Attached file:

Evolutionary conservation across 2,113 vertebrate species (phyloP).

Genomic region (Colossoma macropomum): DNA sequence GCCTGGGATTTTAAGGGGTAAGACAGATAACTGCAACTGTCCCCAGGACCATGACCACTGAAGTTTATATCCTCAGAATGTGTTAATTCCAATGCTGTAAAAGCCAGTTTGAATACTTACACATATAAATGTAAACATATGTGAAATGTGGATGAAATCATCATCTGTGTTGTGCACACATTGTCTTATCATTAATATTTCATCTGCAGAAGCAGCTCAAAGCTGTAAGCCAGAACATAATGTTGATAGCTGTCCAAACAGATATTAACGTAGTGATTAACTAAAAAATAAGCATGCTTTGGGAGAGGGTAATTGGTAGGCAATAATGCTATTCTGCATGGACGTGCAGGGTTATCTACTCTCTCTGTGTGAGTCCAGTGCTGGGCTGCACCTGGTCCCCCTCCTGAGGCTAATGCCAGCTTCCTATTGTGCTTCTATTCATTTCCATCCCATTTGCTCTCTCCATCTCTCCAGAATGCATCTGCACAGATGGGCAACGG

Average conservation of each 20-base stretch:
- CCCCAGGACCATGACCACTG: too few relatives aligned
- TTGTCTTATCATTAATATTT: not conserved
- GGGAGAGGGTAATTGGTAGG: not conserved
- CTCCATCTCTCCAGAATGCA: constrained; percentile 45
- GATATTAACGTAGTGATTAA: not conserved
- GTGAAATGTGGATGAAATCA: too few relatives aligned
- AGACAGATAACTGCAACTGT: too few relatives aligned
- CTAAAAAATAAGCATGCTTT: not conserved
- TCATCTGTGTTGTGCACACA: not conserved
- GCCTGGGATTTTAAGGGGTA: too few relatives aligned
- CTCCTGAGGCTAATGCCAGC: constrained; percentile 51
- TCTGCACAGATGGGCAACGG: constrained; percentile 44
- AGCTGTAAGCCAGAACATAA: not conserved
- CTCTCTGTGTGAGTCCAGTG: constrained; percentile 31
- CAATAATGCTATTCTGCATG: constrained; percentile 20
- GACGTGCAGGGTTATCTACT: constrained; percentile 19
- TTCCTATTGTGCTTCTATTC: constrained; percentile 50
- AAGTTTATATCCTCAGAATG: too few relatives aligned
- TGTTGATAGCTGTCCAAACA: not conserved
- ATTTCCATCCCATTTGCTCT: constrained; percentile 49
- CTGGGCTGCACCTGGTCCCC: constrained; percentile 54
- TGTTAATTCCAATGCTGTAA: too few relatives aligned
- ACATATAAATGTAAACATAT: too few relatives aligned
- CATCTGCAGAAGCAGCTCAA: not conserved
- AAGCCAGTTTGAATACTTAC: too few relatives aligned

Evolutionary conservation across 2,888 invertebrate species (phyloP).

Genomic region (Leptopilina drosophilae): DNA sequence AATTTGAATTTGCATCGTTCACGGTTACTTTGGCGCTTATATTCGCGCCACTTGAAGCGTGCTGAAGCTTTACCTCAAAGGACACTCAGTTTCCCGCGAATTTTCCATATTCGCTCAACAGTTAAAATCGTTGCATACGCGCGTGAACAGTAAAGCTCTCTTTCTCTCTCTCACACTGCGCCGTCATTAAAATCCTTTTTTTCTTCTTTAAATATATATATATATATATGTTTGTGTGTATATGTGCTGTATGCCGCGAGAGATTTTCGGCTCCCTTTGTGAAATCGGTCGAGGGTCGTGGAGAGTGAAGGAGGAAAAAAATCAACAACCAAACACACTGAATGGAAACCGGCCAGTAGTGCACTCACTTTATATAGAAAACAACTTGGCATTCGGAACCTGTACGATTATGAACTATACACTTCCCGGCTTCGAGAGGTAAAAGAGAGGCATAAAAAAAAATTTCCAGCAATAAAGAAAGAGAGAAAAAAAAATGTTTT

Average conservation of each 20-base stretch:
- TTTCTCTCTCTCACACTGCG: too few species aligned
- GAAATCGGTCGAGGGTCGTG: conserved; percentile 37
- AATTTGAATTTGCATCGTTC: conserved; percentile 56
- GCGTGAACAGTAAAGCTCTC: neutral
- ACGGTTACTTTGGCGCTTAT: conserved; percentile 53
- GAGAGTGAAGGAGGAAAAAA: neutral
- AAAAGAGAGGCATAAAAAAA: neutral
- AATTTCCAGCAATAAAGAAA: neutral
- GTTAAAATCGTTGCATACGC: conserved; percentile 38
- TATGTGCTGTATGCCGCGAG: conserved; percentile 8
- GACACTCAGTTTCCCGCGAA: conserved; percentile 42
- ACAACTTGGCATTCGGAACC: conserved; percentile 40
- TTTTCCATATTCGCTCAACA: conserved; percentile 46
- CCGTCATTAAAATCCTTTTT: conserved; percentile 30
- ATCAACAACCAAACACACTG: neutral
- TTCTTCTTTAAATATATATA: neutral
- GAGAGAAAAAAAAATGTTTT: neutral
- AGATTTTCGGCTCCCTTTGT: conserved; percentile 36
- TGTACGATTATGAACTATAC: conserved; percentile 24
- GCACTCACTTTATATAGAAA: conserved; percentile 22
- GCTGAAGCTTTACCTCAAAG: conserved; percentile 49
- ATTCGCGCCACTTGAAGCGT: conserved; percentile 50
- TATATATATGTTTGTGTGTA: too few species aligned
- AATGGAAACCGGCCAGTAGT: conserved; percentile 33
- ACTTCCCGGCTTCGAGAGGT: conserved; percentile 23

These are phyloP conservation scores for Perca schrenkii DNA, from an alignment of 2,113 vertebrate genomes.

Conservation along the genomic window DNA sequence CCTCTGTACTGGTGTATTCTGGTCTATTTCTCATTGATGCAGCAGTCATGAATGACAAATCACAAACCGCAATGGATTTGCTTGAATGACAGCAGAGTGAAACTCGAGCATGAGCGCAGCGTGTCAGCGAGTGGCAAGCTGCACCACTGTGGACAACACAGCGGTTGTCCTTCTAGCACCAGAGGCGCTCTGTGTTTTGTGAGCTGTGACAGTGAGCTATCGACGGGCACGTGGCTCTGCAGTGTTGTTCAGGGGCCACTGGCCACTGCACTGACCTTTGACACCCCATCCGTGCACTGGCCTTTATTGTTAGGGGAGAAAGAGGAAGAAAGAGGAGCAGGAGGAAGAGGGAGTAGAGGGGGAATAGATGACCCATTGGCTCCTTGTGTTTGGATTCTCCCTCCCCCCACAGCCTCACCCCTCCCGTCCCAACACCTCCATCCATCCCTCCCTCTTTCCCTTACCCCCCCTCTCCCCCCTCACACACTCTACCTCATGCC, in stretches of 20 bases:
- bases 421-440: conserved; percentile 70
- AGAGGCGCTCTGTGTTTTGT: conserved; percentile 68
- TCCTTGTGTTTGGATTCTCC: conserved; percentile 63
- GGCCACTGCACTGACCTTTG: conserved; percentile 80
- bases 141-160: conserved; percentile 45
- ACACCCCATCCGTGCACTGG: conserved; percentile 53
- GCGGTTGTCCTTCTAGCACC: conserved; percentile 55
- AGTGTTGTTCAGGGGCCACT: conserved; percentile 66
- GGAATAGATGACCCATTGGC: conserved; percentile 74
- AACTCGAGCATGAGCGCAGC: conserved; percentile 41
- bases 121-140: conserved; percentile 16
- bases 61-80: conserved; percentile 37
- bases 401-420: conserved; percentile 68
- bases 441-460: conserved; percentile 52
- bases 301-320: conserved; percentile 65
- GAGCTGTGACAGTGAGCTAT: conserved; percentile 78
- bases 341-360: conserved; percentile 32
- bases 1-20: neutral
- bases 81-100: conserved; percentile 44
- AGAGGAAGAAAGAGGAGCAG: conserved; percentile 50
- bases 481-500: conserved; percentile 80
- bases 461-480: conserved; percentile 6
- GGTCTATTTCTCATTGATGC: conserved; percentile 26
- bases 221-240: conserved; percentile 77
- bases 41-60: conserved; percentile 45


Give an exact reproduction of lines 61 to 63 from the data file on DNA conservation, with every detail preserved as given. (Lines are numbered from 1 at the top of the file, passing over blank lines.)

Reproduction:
- TCCTTGTGTTTGGATTCTCC: conserved; percentile 63
- GGCCACTGCACTGACCTTTG: conserved; percentile 80
- bases 141-160: conserved; percentile 45